Saturday, February 28, 2015 is the 16th International Repetitive Strain Injury (RSI) Awareness Day. RSI Awareness Day was first observed by the Canadian Union of Public Employees (CUPE) on February 29, 2000. That day was selected because it was the only non-repetitive date of the year. In non-leap years, the day is recognized on the 28th. Repetitive strain injuries (RSIs) are the most common type of workplace injury in Canada. A Statistics Canada study revealed that more than two million Canadians, or nearly one person in 15, or one in every 10 adults, suffer from injuries severe enough to limit their usual activities.
RSI is a term used to describe a series of painful and often debilitating conditions affecting the body’s soft tissue, particularly muscles, nerves and joints. Pain is most often felt in the neck, shoulders, harms and hands. Contrary to the injuries most often associated with work (sprains, cuts or fractures), RSIs develop slowly over time. The discomfort and pain caused by these injuries can worsen and increase the risk of more serious injuries. Some of these injuries can also cause permanent disabilities. Unfortunately, many workers are unaware that their aches and pains may be caused by repetitive work. RSI Day helps raise awareness among workers about this type of injury and the risks associated with repetitive work.
The work we do at Canada Post makes us vulnerable to this type of injury. All members, both in the urban operations unit (internal, external and technical services groups) and the RSMC unit, can be affected. Many risk factors can lead to RSIs, such as applying excessive and constant force when doing tasks, performing a task too often or for too long, working in a poorly ergonomically-designed area, and not taking regular breaks. In addition to internal symptoms, there can be external signs, such as redness, inflammation, difficulty moving or changes in skin tone.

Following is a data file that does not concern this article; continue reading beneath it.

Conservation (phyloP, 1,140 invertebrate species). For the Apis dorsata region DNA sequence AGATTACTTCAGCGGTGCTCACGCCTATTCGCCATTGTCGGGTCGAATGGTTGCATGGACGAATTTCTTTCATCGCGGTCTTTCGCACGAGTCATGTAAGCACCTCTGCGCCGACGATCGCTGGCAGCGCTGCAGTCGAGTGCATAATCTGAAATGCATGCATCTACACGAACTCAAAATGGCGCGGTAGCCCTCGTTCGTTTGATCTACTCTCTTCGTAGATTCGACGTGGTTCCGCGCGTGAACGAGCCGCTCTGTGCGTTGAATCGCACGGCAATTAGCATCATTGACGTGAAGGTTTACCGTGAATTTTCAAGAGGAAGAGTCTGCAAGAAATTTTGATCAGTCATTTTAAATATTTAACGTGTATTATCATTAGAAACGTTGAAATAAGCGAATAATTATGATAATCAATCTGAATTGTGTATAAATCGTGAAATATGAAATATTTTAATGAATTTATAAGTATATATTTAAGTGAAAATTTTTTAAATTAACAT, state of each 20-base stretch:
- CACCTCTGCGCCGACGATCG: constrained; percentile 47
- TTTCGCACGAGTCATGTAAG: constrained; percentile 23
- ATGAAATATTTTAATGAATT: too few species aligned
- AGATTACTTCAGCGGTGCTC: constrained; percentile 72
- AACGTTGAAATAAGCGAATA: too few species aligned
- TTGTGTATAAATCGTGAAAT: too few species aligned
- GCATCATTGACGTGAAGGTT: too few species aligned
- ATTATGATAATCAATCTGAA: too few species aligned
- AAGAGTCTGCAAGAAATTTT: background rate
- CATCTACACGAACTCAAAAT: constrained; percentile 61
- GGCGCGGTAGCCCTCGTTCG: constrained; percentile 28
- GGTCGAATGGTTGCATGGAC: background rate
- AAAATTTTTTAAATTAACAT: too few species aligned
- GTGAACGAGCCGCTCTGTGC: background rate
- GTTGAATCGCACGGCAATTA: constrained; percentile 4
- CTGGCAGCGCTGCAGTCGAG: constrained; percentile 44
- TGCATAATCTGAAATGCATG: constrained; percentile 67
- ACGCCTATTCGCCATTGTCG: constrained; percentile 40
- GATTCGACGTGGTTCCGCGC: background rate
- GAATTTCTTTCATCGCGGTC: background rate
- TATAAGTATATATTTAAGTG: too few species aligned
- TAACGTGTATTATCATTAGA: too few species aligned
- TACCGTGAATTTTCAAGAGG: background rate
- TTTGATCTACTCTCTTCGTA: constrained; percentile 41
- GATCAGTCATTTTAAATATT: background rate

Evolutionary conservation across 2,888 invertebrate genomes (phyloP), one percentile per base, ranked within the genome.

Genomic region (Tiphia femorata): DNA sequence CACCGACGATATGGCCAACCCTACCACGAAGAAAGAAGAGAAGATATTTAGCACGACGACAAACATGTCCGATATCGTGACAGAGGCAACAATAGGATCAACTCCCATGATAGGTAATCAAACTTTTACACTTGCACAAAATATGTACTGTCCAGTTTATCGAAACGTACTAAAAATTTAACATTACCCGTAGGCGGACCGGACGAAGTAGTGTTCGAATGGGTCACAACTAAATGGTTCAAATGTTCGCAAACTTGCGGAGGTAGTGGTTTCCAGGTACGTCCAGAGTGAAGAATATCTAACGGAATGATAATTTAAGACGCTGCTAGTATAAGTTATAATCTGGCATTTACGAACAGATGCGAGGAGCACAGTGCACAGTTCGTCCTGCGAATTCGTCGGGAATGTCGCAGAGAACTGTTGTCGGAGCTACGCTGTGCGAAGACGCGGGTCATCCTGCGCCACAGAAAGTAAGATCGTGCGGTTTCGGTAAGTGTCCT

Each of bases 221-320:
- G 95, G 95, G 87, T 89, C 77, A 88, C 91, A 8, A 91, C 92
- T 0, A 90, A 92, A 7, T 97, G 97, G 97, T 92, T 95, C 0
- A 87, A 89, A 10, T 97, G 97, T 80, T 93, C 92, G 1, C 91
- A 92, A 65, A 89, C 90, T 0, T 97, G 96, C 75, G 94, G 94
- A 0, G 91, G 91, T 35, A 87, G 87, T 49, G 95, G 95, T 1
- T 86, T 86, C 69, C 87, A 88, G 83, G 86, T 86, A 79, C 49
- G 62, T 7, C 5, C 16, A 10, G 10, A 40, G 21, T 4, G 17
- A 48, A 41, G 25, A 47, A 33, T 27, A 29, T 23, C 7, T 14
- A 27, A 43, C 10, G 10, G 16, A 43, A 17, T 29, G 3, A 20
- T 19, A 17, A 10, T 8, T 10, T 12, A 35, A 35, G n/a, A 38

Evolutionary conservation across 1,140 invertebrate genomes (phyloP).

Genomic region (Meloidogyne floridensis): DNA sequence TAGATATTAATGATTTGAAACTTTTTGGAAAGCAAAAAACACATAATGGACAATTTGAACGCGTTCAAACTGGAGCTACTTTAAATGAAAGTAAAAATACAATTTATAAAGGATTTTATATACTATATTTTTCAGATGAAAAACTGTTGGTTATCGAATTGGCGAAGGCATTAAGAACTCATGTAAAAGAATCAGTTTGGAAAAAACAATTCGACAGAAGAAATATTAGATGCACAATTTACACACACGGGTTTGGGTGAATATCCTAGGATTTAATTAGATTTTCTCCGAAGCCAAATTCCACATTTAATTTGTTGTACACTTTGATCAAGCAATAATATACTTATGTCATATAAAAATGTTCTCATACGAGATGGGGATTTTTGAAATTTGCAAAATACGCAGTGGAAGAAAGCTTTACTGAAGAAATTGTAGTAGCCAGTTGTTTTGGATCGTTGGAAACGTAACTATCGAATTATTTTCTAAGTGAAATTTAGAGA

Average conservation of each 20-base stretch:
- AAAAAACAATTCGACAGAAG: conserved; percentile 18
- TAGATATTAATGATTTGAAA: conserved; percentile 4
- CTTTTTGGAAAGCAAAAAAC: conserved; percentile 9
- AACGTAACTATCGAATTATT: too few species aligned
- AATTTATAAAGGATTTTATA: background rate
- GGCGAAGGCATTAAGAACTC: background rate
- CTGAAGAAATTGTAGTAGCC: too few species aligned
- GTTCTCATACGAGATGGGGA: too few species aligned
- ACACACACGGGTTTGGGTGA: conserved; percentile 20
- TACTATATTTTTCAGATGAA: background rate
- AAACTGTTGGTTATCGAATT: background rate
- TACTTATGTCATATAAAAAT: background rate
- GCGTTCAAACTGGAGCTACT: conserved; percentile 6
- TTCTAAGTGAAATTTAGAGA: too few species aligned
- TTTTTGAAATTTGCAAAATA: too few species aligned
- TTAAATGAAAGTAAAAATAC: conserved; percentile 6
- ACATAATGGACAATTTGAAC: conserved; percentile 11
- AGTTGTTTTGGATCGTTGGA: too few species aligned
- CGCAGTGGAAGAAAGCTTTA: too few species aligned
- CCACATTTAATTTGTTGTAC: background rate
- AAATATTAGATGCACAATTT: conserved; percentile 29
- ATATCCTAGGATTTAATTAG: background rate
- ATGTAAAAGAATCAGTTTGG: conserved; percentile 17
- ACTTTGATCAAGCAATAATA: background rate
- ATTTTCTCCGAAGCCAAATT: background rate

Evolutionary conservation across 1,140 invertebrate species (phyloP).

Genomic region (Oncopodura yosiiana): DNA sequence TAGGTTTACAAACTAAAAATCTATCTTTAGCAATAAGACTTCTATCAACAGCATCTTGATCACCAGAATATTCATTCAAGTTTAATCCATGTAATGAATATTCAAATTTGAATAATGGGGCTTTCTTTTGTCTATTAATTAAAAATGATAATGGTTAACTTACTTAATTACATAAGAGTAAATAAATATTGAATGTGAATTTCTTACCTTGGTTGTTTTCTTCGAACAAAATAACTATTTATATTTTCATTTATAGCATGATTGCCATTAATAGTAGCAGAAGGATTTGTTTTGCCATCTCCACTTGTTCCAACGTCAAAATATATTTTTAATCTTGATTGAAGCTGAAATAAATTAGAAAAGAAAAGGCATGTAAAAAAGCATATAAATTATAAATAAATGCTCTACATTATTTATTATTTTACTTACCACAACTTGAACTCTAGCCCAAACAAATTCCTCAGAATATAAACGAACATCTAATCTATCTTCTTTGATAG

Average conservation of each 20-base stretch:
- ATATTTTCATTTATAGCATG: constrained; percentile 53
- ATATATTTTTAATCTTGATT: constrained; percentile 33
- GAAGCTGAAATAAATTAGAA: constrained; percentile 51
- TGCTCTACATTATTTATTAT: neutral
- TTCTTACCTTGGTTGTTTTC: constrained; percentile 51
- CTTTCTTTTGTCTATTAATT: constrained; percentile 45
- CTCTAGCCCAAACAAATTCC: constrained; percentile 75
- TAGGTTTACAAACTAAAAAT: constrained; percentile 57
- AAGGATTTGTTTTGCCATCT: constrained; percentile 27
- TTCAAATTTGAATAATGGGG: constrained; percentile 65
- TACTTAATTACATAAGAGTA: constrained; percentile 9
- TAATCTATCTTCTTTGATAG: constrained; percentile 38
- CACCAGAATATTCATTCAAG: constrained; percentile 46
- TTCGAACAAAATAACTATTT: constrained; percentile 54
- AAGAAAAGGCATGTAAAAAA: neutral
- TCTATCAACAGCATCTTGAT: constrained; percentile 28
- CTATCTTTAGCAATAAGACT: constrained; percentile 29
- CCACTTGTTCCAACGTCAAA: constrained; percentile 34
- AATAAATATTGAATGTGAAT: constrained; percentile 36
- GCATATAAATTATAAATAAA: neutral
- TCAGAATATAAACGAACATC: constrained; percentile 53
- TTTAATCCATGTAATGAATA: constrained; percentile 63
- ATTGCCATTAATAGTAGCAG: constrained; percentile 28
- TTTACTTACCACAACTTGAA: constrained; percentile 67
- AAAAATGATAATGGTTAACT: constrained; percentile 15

Fortunately, there are basic things you can do to avoid RSIs:
Canada Post, like all other federal employers, must abide by the Canada Labour Code, and, more specifically Part 19 of the Canada Occupational Health and Safety Regulations. These provisions state that the employer must develop preventative measures and employee training.
If you experience pain or discomfort while working, report it to your supervisor and insist that a Supervisor Incident Investigation Report (SIIR) be filled out – don’t forget that a union representative must be present during the investigation, as per the Canada Labour Code and the urban operations collective agreement. Your union representative can also help you ask for an ergonomic assessment to determine if your workstation is the cause. Ask that measures be taken to resolve the problem. If you feel pain or discomfort, see a doctor and file a claim with your provincial workers’ compensation board. Ask a union representative for assistance in filling out a CUPW accident investigation form.
Finally, acting early and quickly can help prevent long-term injuries.